Although ultimately this is arbitrary anyway. “This century” includes a lot of super suit world records that would not have otherwise been set, so people who had the opportunity to set super suit records really have a massive advantage, and also screws over more recent swimmers who would have set multiple world records already but are chasing ridiculous super suit times.

Also Thorpe set 17… Read more »

Last edited 5 months ago by Sub13
Joel
Reply to  Sub13
5 months ago

But some of Thorpe’s were in 1998 and 1999 so they aren’t included.
I really wish the list went back to 1970 or earlier really to give us a really broad view.

McKeown-Hodges-McKeon-Campbell
Reply to  Joel
5 months ago

that’s all well and good on the men’s side, but going back to pre-1990 brings in ddr, which skews the womens rankings even more than scm does in this article

Joel
Reply to  McKeown-Hodges-McKeon-Campbell
5 months ago

True. I was thinking Shane Gould etc. but you have a good point.

Tommy Schmitt
5 months ago

Phelps is the undisputed GOAT, imagine he actually gave it a shot at SCM, he could have broken so many more world records over his career.

Admin
Reply to  Tommy Schmitt
5 months ago

According to his coach Bob Bowman, he would’ve broken fewer LCM records though.

Tommy Schmitt
Reply to  Braden Keith
5 months ago

Can’t do it all indeed.

He could have also pushed a 3.39 400 free LCM if scheduling permitted it at his peak (pretty sure I have seen a picture with a snippet of paper having a 3.39 scribbled on it), not to speak of the 200 back …

STRAIGHTBLACKLINE
Reply to  Tommy Schmitt
5 months ago

He did swim the 400FS at the 2003 WC’s in Barcelona and performed poorly. If memory serves me right he failed to make the final. Phelps could have swum a very decent 400FS if he had stuck at it but 3.39 I think would have been beyond even his considerable abilities.

Mr Piano
Reply to  STRAIGHTBLACKLINE
5 months ago

Phelps was training for like 10 different events in 2003 and 2005 lol, his 400 was relatively slow because of lack of focus on it

The Weez
5 months ago

An observation: It’s somewhat surprising (to me, at least) that for both the men and the women, the average time frame for world records was 5.3 years. Some “peaked” for only a year (Rupprath), and several over a two-year span (with an *for Dressel, Peaty, etc. as they’re still active and could extend things further). On the opposite end, Belmonte “peaked” for 9 years (I’d have to check to see what event was her first WR and last…guessing different strokes / formats), with Sjostrom & Phelps at 8 year peaks.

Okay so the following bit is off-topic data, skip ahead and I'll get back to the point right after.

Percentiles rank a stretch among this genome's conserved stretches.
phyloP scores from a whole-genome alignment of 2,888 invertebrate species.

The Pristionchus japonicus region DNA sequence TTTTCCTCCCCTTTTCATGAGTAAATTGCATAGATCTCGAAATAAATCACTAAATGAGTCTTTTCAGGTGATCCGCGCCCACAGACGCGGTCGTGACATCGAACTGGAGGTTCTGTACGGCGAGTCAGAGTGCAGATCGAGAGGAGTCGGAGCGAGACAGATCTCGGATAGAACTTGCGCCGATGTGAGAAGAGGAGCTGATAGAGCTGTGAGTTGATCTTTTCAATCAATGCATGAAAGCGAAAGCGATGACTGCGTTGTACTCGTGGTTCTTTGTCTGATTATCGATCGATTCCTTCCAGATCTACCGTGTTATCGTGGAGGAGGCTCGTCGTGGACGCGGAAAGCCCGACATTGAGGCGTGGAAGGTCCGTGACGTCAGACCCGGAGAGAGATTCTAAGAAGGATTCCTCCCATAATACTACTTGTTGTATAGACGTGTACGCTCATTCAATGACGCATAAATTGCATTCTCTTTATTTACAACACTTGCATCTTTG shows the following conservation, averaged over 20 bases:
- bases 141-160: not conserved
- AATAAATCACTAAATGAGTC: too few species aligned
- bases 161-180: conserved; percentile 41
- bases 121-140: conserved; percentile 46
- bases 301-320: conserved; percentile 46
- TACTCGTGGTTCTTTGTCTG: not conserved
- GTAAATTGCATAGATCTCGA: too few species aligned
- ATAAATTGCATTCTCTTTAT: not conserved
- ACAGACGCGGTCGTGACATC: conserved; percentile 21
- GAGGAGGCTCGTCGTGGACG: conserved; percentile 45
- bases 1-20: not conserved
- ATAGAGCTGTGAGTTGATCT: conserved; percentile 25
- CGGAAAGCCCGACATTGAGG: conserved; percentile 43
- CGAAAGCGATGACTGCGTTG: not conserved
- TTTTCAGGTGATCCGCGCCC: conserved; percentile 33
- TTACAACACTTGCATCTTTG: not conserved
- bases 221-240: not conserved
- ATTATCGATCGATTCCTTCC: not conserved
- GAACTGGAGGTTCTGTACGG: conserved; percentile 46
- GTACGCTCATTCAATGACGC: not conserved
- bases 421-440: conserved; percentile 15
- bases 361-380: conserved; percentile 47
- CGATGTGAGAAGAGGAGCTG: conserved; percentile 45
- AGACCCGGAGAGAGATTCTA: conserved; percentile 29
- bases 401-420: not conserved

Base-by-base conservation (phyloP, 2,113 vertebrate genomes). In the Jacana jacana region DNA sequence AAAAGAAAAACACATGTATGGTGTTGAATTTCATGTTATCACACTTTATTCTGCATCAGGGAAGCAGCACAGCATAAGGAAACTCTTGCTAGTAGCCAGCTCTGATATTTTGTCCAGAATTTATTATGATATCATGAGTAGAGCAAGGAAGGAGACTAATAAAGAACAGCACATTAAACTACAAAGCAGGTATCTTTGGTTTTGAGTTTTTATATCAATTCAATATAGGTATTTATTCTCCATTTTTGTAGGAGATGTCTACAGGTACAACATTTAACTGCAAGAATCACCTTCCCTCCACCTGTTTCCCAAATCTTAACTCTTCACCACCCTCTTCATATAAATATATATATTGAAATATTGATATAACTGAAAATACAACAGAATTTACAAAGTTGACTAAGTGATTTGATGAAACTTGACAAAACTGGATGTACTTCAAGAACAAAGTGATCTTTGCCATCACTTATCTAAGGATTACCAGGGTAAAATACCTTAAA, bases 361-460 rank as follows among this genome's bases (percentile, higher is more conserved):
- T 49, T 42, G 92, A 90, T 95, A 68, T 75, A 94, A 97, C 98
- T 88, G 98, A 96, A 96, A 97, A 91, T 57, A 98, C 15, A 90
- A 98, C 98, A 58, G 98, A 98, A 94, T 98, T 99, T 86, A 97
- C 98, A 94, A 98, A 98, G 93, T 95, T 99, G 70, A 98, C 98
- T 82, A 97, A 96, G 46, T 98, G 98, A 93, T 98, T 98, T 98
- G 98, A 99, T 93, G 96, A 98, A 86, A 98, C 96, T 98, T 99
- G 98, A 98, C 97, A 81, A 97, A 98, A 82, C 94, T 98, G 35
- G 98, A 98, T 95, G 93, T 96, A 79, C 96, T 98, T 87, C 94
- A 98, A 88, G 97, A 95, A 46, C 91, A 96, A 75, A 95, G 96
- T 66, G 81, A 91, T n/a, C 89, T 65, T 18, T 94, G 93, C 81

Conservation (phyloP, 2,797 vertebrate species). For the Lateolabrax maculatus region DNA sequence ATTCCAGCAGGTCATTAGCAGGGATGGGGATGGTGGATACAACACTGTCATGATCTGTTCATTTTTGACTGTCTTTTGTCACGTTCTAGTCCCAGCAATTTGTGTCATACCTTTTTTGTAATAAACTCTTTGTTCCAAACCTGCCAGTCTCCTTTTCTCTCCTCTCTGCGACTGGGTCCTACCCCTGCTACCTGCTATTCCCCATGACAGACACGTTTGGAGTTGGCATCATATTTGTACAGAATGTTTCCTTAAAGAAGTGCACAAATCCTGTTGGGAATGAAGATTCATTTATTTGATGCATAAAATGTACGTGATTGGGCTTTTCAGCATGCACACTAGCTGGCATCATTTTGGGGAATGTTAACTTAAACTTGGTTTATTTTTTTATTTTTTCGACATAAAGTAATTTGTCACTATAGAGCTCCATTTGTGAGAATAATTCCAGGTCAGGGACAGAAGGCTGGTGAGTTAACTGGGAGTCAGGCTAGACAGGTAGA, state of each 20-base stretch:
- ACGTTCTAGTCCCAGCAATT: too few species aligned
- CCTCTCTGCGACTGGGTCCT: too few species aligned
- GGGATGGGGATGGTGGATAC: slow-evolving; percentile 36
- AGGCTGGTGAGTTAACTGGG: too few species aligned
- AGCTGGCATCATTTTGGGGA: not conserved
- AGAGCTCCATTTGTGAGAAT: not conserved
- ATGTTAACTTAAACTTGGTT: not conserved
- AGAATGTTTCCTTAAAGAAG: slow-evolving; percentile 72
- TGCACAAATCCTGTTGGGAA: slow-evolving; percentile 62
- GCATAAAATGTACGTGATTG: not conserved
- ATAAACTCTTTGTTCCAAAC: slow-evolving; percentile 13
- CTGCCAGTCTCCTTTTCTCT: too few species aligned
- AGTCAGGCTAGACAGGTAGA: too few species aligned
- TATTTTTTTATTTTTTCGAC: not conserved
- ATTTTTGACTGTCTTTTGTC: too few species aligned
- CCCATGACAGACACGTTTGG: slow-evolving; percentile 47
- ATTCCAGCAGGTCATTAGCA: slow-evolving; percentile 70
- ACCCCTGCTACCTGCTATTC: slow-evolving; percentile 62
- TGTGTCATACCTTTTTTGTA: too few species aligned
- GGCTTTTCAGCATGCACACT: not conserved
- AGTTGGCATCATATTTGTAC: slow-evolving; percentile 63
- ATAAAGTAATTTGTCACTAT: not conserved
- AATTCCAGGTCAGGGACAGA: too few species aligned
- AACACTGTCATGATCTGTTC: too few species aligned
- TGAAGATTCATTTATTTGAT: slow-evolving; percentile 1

Bottom Line: winning consistently and remaining at the top of the heap (15 years for Phelps & Sjostrom) doesn’t necessarily mean remaining at “peak” performance for that individual.

Awsi Dooger
Reply to  The Weez
5 months ago

It wasn’t surprising to me. That gap on the right was the first thing I looked at. I didn’t care about the names. It’s a well known variable in golf and other sports, that you only have so much time to win majors and world championships, etc., once the clock starts ticking. The largest gap on the list is 9 years for Maria Belmonte. Phelps and Sjostrom are the only two with 8. That’s what I’ve been trying to point out regarding Ledecky. As great as she has been, the prospect of more world records is very slim. Ledecky would equal Belmonte with the 9 year gap if she sets one in 2022. Maybe she should try short course. Those… Read more »

Lopez
Reply to  The Weez
5 months ago

I think Belmontes last one was the 4im, first one was also the 4im in Europeans.
Her most impressive, imo, is the 2fly in Doha, had she not got injured the 2fly LC ER would have fallen in Kazan.

There's no doubt that he's tightening up
5 months ago

I do wonder if Peirsol wasn’t so GOATed in backstroke whether we would have seen more of MP doing backstroke at major international meets.

Bob Bowman needs to tag Ledecky too.

There's no doubt that he's tightening up

Also more evidence for Bowman’s point, number of individual Olympic golds:

Phelps – 13
Every other man on the image put together – 11

jeff

i mean it’s pretty obvious; Olympics are in LCM so if your goal is Olympic medals, clearly LCM should be the focus

Horninco

Great thought but at the expense of what event?

I wish he had done the 200 back and IM double in Athens but otherwise I don’t think he survives that double with two golds

100 back on the same day as 200 free final and 200 fly heats? Yikes